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Sikh Vs Punjabi


1947-2014 (Archived)
Jun 17, 2004
Sikh vs Punjabi (from the blog Thought Overflow)

I normally tend to stay away from “controversial” subjects like religion on my blog, but I reckon this post has been coming for some time now.

I just had a very entertaining (let’s put it that way) “conversation” with a batch-mate here at XLRI who was adamant that all Sikhs are Punjabis and vice versa. For the record, Sikhism is a religion and Punjab is a state. Let this debate come to rest once and for all. Anyone hailing from Punjab, who speaks Punjabi (probably) has a right to be called Punjabi (this was a point on which we differed), and Sikhs who do not hail from Punjab, who have lived in other places in India (like me and the last few generations of my family) have no need to call ourselves Punjabi. In fact, South Indian Sikhs (hailing from the Deccan area) are often called Dakhni Sikhs, hailing from the Southern Indian Deccan area.

It is therefore disheartening that Sikhs who do not speak Punjabi are treated as second-class citizens by our own brethren. It’s also sad that people have common misconceptions and absolutely refuse to budge from their stand. It reminds me of how the whole world once believed in the geocentric theory…of course, just because they believed in it did not make it true. Similarly, objectively stating the facts, one does not need to know Punjabi to be a Sikh. Technically, having been baptised, all one needs to be a practising Sikh is to follow the Five Ks. I rest my case.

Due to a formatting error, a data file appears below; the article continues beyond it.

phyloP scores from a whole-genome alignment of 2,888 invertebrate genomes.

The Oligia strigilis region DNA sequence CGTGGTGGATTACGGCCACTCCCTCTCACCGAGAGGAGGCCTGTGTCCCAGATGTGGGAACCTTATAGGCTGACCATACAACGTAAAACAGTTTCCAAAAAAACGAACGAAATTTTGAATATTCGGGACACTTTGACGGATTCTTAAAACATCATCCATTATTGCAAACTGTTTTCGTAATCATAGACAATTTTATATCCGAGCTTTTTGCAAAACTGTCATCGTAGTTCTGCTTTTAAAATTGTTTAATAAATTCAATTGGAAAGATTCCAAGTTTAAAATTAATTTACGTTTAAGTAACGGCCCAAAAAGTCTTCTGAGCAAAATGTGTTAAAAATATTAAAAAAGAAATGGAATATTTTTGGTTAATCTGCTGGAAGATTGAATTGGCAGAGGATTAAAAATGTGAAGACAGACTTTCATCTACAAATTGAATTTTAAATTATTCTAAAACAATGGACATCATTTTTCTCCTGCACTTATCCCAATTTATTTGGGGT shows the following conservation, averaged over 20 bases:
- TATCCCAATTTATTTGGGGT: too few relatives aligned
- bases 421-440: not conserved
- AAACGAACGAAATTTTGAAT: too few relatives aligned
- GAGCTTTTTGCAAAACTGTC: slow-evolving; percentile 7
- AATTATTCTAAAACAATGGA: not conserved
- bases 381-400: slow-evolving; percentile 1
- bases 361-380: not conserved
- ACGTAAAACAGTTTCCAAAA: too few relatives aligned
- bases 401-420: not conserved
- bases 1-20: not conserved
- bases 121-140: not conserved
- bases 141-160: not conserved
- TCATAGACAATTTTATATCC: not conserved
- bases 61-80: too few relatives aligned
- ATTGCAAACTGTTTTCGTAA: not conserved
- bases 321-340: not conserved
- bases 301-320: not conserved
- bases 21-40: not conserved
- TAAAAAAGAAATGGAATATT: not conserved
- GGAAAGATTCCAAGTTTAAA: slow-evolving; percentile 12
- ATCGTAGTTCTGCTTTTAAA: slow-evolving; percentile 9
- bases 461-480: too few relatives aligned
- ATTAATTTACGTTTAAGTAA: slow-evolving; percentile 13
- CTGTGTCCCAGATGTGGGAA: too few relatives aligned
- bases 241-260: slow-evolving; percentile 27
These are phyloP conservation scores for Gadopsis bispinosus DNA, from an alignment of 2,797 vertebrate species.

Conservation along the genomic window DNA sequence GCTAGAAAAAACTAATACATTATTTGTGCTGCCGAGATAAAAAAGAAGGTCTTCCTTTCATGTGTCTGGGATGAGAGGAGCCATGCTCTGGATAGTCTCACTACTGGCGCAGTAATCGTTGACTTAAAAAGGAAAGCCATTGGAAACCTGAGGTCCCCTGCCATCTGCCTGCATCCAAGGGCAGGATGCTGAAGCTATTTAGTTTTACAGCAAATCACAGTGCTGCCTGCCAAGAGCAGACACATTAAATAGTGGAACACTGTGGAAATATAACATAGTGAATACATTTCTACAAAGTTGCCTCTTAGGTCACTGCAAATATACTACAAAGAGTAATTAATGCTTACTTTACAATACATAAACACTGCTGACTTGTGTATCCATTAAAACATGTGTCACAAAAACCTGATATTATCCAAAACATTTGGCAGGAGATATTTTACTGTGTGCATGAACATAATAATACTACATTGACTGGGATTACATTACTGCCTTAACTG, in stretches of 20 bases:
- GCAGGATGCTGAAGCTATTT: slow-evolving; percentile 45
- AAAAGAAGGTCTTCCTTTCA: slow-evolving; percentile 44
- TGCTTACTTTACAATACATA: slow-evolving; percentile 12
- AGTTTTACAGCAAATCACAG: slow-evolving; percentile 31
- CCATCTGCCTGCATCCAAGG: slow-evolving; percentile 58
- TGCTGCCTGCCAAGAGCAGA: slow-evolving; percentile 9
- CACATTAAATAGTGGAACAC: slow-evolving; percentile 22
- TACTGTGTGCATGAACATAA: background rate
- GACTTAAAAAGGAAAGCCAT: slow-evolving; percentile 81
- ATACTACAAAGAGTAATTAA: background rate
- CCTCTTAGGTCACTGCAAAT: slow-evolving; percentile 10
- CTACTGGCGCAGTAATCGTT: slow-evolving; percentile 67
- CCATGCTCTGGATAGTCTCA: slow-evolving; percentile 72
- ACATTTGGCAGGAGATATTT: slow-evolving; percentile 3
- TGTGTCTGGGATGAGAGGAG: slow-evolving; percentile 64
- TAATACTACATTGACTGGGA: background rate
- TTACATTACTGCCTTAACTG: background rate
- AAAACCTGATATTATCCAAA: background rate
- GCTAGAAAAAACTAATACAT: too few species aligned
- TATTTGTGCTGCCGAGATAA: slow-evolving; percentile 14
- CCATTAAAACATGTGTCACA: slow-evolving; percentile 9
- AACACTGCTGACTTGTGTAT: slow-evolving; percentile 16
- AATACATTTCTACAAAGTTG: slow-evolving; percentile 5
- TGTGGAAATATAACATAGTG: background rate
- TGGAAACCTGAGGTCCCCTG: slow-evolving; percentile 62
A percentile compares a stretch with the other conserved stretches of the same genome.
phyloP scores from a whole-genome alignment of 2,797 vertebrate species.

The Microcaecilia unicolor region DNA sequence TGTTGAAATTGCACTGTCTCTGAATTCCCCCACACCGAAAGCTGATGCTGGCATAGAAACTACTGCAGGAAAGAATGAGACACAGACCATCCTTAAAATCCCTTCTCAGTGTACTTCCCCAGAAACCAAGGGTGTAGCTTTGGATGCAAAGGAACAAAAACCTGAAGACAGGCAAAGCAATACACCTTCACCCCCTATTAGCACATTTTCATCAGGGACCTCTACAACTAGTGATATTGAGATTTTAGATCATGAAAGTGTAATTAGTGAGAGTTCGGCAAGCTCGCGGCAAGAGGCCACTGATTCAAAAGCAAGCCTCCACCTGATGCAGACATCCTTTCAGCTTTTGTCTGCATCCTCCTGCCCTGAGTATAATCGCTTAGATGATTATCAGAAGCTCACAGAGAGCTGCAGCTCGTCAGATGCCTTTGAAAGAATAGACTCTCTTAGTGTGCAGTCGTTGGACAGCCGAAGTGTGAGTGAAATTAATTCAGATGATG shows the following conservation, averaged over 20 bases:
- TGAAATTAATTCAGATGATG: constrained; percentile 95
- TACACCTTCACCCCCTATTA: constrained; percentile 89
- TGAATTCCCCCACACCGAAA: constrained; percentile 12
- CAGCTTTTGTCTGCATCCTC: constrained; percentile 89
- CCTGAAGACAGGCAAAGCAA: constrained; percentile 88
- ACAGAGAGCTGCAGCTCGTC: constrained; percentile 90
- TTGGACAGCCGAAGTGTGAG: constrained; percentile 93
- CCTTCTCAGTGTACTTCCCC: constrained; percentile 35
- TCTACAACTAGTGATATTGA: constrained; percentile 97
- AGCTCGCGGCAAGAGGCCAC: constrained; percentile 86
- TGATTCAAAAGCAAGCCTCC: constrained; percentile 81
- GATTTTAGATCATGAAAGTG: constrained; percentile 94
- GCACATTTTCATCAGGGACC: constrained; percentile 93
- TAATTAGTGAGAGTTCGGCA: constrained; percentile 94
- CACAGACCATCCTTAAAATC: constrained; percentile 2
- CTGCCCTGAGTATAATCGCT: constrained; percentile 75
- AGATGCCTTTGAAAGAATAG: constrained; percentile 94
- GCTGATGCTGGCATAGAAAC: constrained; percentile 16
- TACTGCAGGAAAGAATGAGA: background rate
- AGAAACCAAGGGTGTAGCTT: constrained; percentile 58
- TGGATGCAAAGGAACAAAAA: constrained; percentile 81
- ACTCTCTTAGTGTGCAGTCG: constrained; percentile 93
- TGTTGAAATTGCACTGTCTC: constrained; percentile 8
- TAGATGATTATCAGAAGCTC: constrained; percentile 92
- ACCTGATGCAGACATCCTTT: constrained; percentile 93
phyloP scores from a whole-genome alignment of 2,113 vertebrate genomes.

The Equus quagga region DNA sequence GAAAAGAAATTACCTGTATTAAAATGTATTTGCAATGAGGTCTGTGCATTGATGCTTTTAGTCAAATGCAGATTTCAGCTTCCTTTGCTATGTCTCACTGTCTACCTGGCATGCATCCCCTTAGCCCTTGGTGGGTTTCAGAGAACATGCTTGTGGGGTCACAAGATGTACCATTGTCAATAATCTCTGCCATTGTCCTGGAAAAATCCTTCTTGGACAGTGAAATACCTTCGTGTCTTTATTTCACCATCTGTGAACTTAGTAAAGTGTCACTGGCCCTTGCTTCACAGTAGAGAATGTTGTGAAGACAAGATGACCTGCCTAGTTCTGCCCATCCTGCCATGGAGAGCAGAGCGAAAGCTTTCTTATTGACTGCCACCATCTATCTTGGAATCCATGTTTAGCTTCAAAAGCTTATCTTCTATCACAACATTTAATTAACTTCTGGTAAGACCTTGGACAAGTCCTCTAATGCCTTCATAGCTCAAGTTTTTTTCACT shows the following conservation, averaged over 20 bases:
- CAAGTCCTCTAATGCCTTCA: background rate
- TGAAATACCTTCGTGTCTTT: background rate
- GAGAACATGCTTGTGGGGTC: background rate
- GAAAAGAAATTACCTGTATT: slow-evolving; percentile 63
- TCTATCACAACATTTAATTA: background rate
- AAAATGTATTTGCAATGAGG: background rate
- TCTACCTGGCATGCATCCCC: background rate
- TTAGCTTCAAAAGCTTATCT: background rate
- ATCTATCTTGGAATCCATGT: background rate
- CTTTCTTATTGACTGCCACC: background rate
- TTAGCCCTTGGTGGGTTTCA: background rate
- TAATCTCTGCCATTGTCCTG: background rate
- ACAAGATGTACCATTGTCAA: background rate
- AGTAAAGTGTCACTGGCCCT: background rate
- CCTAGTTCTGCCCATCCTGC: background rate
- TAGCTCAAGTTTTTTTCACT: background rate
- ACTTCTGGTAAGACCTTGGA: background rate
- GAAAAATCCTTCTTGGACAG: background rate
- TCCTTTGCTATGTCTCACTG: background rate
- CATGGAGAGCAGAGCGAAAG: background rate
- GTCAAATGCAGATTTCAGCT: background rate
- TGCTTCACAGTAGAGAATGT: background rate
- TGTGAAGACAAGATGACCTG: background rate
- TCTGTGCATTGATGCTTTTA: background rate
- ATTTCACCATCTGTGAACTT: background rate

While I’m on the topic of Sikhism, however, let me add a few more thoughts. Sikhism was, in its time, among the most practical of all religions. We were not expected to give up our worldly ways. Instead, we were to moderate our greed, pride and other ills while still remaining practical. Our religion was founded on the principle of protecting the oppressed, of giving voice to the helpless and of being protectors to those who could not protect themselves. It breaks my heart, when I see now, that instead of following the philosophy of Sikhism, we are now so adamant on following the rituals, something all our Sikh Gurus abhorred from the beginning. In fact, this is the basis on which Sikhism differed from the Hinduism of old.

I hear a lot about the young firebrand Sikhs, who love their religion. In my opinion, they don’t even understand it. Instead of accepting, like we should, each others’ differences, they actively seek to force Sikhs to fall in line. Instead of convincing those on the fence to learn about the philosophy and spirit of the religion, they force them to learn the behaviours and characteristics that are expected. Like in every other religion, interpretation of the rules varies subjectively. However, this active castigation is likely to lead not towards the growth of the religion in the hearts and minds of youngsters, but more towards active desertion of the faith. This is, after all, how rebellion works in our mind. Force something down our throats, and we will puke it out and reject it, irrespective of whether it’s good for us or not.

PS: If you really want to complicate things, Sikhism is not a religion, it’s a philosophy. The “religion” (as embodied by the command to have the Five Ks, etc.) is known as Khalsa.

PPS: If you intend to argue with me, please note that any arguments you make that are contrary to what I have written, whether backed up by fact, research or ordnance, will be deemed null, void and stupid. Basically, come what may, I am right and you are wrong. Thanks, and have a nice day! :)

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